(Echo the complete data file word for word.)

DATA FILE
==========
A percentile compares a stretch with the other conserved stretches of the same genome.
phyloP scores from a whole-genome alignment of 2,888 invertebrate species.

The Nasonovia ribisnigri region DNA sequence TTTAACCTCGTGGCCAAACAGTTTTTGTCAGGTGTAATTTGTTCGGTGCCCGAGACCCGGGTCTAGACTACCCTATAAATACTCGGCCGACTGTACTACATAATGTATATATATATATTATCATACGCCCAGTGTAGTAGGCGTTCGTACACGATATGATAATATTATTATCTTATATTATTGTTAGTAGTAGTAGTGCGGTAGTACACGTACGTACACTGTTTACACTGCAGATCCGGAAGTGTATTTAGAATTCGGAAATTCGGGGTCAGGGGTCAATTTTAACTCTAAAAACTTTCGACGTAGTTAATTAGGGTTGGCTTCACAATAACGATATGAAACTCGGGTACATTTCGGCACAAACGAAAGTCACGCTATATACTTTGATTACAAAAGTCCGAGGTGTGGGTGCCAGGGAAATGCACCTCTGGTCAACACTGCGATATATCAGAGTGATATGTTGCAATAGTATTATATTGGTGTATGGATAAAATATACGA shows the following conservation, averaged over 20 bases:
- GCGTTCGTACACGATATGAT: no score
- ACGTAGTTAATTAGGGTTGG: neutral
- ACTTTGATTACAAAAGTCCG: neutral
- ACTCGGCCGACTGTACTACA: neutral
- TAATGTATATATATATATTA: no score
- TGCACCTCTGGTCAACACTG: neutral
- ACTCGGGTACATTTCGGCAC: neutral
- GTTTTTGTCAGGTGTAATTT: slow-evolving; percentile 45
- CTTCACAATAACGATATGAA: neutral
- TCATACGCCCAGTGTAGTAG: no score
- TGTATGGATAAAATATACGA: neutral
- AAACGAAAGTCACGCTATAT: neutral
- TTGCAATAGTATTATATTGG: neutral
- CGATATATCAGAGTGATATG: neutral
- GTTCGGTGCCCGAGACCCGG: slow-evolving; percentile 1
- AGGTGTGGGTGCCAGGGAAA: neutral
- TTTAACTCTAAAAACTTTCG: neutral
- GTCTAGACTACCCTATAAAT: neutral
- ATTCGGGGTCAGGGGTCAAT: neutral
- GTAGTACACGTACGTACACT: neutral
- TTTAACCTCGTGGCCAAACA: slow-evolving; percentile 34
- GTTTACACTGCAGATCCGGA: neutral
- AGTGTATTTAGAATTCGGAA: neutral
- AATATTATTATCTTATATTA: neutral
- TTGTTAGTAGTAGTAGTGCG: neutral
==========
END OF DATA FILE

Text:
A percentile compares a stretch with the other conserved stretches of the same genome.
phyloP scores from a whole-genome alignment of 2,888 invertebrate species.

The Nasonovia ribisnigri region DNA sequence TTTAACCTCGTGGCCAAACAGTTTTTGTCAGGTGTAATTTGTTCGGTGCCCGAGACCCGGGTCTAGACTACCCTATAAATACTCGGCCGACTGTACTACATAATGTATATATATATATTATCATACGCCCAGTGTAGTAGGCGTTCGTACACGATATGATAATATTATTATCTTATATTATTGTTAGTAGTAGTAGTGCGGTAGTACACGTACGTACACTGTTTACACTGCAGATCCGGAAGTGTATTTAGAATTCGGAAATTCGGGGTCAGGGGTCAATTTTAACTCTAAAAACTTTCGACGTAGTTAATTAGGGTTGGCTTCACAATAACGATATGAAACTCGGGTACATTTCGGCACAAACGAAAGTCACGCTATATACTTTGATTACAAAAGTCCGAGGTGTGGGTGCCAGGGAAATGCACCTCTGGTCAACACTGCGATATATCAGAGTGATATGTTGCAATAGTATTATATTGGTGTATGGATAAAATATACGA shows the following conservation, averaged over 20 bases:
- GCGTTCGTACACGATATGAT: no score
- ACGTAGTTAATTAGGGTTGG: neutral
- ACTTTGATTACAAAAGTCCG: neutral
- ACTCGGCCGACTGTACTACA: neutral
- TAATGTATATATATATATTA: no score
- TGCACCTCTGGTCAACACTG: neutral
- ACTCGGGTACATTTCGGCAC: neutral
- GTTTTTGTCAGGTGTAATTT: slow-evolving; percentile 45
- CTTCACAATAACGATATGAA: neutral
- TCATACGCCCAGTGTAGTAG: no score
- TGTATGGATAAAATATACGA: neutral
- AAACGAAAGTCACGCTATAT: neutral
- TTGCAATAGTATTATATTGG: neutral
- CGATATATCAGAGTGATATG: neutral
- GTTCGGTGCCCGAGACCCGG: slow-evolving; percentile 1
- AGGTGTGGGTGCCAGGGAAA: neutral
- TTTAACTCTAAAAACTTTCG: neutral
- GTCTAGACTACCCTATAAAT: neutral
- ATTCGGGGTCAGGGGTCAAT: neutral
- GTAGTACACGTACGTACACT: neutral
- TTTAACCTCGTGGCCAAACA: slow-evolving; percentile 34
- GTTTACACTGCAGATCCGGA: neutral
- AGTGTATTTAGAATTCGGAA: neutral
- AATATTATTATCTTATATTA: neutral
- TTGTTAGTAGTAGTAGTGCG: neutral